The growing number of climate-related emergencies that impact individual colleges and universities, following the disruptions of the COVID-19 pandemic, are raising awareness about the need for emergency planning that accounts for academic continuity. Institutions, and the individual faculty within them, are thinking about how teaching and learning will be sustained when an unanticipated emergency cuts off access to their campus for days, weeks, or months.
Planning for Academic Continuity: A Guide for Academic Leaders is a new report from Every Learner Everywhere that reviews the academic continuity plans of over 100 colleges and universities to identify best practices in continuity planning. It particularly sought out examples of institutions that use digital learning from an equity-centered and student-care perspective. The report identifies essential topics that the majority of existing continuity plans include, and it provides case studies, a discussion of findings, and a set of assessment, audit, and planning tools.
The appendix of Planning for Academic Continuity, excerpted and annotated below, includes a list of essential academic continuity resources that influenced the report. They include white papers, academic studies, reports on surveys, and model plans.
Recommended academic continuity resources
This 2020 white paper from the IT vendor Citrix Systems outlines a strategy for continuity during planned or unplanned interruptions to higher education operations.
The University of Oregon’s Office of Safety and Risk Services outlines its membership in the DRU, a peer-to-peer network of more than 800 institutions that share information, technical assistance, and resources.
A 2021 paper in Frontiers in Psychology analyzes how institutions of higher education are managing the challenges of radical transformations driven by the need to digitize education.
This 2022 paper in International Journal of Disaster Risk Reduction makes the case for the growing need for continuity planning and proposes a framework to guide it.
A 2022 article from the college-ranking site Great Value Colleges uses its own methodology to identify institutions that are best prepared for natural disasters.
The Journal of Emergency Management profiles a consortium of three institutions that pooled resources for emergency preparedness.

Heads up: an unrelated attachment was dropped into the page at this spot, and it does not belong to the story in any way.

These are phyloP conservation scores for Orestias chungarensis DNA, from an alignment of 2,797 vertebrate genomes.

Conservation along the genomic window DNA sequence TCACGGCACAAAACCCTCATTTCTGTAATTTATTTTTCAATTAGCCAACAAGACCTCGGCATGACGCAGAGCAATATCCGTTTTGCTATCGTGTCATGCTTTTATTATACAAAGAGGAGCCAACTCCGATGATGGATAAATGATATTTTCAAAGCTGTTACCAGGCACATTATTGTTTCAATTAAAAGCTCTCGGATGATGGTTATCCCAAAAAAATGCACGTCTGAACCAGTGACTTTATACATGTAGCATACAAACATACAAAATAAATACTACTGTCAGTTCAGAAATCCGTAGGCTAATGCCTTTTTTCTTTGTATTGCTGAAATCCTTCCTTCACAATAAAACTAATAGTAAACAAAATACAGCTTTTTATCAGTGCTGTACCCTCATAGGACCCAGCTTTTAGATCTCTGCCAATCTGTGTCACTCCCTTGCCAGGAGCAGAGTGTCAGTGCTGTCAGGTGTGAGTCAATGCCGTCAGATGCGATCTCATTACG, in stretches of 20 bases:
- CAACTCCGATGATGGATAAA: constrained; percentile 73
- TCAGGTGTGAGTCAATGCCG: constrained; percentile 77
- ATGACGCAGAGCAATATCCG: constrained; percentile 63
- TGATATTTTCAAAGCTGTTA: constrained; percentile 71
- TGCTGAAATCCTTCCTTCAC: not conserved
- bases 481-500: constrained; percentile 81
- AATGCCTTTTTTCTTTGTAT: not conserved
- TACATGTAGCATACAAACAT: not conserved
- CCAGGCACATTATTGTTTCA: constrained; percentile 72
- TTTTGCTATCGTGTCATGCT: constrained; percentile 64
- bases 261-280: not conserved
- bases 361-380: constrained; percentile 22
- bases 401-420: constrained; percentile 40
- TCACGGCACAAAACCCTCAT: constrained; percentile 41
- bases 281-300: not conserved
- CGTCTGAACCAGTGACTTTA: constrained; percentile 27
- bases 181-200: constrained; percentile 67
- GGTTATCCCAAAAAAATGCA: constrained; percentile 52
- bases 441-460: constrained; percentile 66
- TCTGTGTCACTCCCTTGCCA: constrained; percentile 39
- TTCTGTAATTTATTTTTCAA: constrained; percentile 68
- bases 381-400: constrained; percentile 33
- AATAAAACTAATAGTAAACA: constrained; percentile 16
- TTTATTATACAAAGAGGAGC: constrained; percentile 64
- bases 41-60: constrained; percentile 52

A 2010 presentation summarizing results from a 2009 U.S. Department of Education grant-funded study that recommends a model for and key characteristics of disaster-resilient universities.
This 2013 paper in Administration & Society extends the work of the 2009 Disaster-Resilient Universities survey to describe comprehensive all-hazards continuity plans and how institutions have incorporated the necessary elements.
A 2021 study in AERA Open that looks at U.S. Census Bureau survey data during the COVID-19 pandemic to investigate the causes and disparities in education disruption across different socio-demographic groups.
The author of this 2022 opinion article in Community Colleges Daily argues for five strategic and operational transformations that institutions need to make to update their readiness to serve students.
This archived recording of a 2021 webinar presented by The Chronicle of Higher Education features a panel of university administrators discussing how to develop institutional visions that accommodate uncertainty.
The consulting firm KPMG produced this 2020 report analyzing the strategy, capabilities, building blocks, and technology needed by colleges and universities to adapt to emerging challenges ranging from demographic change to climate disasters.
This 2003 white paper from the U.S. Department of Homeland Security outlines emergency preparedness planning in the context of the September 11 attacks and prior to Hurricane Katrina.
This page from the U.S. Department of Homeland Security, last updated in May 2022, provides links to its emergency planning and response resources relevant to colleges, universities, and the individuals working and studying in them.
Recommended academic continuity plans
In reviewing over 100 academic continuity plans, Planning for Academic Continuity, identified several that are publicly available and that may provide helpful models for other institutions.
These comprehensive resources cover a variety of disruption scenarios while centering care and equity for students. They offer academic leaders guide questions and screenshots to help navigate the UMass Amherst online planning tool.
This five-step plan covers considerations and processes in academic planning, including a faculty checklist to gauge the level of preparedness before transitioning to remote learning.
The six sections of this plan include useful content for faculty to use digital learning to continue teaching during times of disruption. Its framing particularly emphasizes student support and student care.Download Planning for Academic Continuity: A Guide for Academic Leaders
This article is excerpted and adapted from Planning for Academic Continuity: A Guide for Academic Leaders, published by Every Learner Everywhere and produced by Patricia O’Sullivan.